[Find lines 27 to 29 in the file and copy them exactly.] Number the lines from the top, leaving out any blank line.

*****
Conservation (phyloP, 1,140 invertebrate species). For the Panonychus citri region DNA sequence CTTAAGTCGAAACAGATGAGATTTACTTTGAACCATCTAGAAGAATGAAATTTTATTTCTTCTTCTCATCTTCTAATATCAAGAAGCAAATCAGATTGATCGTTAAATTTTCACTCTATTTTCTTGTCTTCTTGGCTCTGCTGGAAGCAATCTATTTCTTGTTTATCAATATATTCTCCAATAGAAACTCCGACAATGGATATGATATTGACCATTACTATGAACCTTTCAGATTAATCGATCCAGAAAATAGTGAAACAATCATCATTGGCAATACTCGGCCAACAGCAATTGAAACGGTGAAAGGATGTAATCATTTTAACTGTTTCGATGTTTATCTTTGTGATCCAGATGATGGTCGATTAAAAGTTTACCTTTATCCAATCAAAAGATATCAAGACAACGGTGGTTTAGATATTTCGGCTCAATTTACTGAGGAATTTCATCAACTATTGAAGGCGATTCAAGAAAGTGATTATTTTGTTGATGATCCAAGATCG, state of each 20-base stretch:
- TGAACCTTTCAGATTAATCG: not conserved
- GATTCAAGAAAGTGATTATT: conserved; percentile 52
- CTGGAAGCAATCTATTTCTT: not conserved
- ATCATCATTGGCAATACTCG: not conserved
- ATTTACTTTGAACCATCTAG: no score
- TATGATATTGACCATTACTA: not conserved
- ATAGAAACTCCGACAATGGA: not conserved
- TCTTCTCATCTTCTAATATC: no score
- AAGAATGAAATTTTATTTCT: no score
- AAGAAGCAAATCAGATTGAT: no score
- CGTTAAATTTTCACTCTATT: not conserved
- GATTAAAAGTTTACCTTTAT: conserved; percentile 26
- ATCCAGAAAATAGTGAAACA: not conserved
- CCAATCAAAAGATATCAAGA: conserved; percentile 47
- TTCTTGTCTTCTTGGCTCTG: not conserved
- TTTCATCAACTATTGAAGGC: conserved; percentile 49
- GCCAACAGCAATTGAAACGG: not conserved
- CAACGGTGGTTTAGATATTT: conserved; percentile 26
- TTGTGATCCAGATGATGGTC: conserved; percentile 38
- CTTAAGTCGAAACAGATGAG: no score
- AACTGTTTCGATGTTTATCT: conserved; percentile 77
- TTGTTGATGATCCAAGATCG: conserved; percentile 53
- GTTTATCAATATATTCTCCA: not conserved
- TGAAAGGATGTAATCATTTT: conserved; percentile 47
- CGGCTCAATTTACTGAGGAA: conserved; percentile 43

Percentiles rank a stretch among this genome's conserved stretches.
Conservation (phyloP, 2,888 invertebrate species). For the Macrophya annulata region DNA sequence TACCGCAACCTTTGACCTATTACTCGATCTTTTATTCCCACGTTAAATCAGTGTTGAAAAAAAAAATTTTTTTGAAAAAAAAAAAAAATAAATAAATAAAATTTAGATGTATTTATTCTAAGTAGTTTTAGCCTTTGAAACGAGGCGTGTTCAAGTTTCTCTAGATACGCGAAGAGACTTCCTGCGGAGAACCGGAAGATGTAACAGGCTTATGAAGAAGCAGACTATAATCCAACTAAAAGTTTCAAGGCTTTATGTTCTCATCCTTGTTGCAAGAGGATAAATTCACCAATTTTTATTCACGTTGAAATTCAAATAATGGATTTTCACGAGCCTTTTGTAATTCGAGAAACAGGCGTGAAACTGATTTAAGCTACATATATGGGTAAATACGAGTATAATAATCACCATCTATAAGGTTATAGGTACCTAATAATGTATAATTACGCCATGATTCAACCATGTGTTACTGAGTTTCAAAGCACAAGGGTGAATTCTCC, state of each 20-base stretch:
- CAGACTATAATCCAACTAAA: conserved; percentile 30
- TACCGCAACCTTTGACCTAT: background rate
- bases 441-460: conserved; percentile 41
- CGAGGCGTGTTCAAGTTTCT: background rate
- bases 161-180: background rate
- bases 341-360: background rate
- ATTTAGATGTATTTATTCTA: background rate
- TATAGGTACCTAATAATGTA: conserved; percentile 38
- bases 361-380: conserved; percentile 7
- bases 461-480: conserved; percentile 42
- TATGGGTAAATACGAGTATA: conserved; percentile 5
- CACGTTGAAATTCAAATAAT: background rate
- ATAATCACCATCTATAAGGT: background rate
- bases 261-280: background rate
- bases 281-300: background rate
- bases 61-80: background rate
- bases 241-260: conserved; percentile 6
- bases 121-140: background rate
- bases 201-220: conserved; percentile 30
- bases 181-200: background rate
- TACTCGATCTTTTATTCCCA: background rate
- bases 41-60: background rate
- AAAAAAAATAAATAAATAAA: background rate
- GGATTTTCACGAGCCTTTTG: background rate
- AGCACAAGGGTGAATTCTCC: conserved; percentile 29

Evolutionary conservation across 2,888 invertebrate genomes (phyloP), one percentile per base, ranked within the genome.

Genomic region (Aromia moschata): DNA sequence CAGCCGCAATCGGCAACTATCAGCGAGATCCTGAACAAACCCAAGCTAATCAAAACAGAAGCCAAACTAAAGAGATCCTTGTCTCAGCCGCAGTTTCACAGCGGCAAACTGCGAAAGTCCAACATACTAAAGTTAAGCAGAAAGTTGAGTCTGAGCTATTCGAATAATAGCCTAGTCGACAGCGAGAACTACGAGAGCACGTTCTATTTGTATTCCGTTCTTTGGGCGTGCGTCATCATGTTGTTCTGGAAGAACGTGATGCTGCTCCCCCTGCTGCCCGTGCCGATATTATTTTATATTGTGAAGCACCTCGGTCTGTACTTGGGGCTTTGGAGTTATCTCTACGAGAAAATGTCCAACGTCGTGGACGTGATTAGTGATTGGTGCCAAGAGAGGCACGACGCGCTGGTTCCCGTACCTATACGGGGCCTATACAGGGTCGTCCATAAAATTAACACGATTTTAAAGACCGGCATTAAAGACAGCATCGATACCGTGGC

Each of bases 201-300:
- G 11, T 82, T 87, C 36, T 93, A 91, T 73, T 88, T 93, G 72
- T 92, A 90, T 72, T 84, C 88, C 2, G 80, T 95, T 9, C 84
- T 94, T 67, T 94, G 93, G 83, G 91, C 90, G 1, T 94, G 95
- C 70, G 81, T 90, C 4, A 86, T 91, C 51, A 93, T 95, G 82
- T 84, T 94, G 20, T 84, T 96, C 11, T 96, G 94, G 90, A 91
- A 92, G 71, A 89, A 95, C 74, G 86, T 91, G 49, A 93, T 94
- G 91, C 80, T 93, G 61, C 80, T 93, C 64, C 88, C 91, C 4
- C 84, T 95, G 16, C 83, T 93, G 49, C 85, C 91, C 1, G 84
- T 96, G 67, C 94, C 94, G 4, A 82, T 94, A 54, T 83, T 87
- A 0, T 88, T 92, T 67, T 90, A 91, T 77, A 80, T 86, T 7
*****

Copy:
Percentiles rank a stretch among this genome's conserved stretches.
Conservation (phyloP, 2,888 invertebrate species). For the Macrophya annulata region DNA sequence TACCGCAACCTTTGACCTATTACTCGATCTTTTATTCCCACGTTAAATCAGTGTTGAAAAAAAAAATTTTTTTGAAAAAAAAAAAAAATAAATAAATAAAATTTAGATGTATTTATTCTAAGTAGTTTTAGCCTTTGAAACGAGGCGTGTTCAAGTTTCTCTAGATACGCGAAGAGACTTCCTGCGGAGAACCGGAAGATGTAACAGGCTTATGAAGAAGCAGACTATAATCCAACTAAAAGTTTCAAGGCTTTATGTTCTCATCCTTGTTGCAAGAGGATAAATTCACCAATTTTTATTCACGTTGAAATTCAAATAATGGATTTTCACGAGCCTTTTGTAATTCGAGAAACAGGCGTGAAACTGATTTAAGCTACATATATGGGTAAATACGAGTATAATAATCACCATCTATAAGGTTATAGGTACCTAATAATGTATAATTACGCCATGATTCAACCATGTGTTACTGAGTTTCAAAGCACAAGGGTGAATTCTCC, state of each 20-base stretch:
- CAGACTATAATCCAACTAAA: conserved; percentile 30